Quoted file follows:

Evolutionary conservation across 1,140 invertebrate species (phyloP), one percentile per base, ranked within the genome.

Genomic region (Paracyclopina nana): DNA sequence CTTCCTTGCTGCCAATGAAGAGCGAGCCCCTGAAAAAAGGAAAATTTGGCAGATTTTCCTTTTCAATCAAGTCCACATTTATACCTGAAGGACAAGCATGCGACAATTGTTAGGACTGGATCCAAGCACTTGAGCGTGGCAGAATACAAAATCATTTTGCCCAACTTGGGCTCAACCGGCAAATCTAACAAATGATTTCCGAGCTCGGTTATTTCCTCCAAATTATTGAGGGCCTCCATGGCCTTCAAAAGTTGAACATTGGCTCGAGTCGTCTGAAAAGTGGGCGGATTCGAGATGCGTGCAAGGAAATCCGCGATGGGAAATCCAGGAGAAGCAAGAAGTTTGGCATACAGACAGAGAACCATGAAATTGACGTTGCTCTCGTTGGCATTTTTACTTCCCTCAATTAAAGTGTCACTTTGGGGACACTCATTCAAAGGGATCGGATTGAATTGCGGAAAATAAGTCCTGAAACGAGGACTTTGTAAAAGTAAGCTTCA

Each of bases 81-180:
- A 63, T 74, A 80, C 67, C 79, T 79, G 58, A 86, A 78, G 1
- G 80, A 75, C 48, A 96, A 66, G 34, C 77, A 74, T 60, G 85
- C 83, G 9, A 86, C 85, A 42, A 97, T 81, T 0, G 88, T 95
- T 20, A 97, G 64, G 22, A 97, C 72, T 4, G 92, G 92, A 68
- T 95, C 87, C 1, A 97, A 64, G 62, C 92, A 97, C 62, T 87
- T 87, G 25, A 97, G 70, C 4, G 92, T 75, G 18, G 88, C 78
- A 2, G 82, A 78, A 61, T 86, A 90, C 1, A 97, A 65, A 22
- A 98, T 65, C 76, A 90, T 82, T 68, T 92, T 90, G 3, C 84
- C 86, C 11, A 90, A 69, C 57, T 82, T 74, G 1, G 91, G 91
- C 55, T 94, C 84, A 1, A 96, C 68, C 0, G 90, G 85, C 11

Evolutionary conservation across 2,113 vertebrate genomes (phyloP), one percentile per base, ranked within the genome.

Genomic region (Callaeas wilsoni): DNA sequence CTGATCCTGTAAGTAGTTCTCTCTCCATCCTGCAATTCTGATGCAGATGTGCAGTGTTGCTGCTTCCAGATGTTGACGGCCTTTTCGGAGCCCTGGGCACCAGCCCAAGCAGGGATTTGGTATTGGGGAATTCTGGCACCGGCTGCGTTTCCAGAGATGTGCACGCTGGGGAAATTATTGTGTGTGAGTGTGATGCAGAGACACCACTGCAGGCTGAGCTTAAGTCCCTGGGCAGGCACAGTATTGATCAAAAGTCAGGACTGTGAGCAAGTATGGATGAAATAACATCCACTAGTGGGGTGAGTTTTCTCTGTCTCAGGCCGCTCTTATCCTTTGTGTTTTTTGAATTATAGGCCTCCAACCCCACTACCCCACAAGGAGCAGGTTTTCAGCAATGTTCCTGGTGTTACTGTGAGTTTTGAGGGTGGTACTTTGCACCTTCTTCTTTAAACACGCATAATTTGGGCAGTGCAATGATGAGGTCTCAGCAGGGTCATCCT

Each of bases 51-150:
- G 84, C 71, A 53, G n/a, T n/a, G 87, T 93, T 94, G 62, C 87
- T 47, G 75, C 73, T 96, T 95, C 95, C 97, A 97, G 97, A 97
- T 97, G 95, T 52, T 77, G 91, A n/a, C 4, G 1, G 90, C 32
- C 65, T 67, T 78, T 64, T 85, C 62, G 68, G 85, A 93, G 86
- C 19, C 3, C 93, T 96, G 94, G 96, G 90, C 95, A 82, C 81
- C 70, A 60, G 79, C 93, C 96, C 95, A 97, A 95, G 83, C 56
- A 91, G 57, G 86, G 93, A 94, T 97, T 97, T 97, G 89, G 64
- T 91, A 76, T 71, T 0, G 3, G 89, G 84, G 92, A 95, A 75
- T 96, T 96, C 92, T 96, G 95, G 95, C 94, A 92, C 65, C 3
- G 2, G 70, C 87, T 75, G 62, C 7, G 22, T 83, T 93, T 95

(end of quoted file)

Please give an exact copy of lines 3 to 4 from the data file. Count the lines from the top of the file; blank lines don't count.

Each of bases 81-180:
- A 63, T 74, A 80, C 67, C 79, T 79, G 58, A 86, A 78, G 1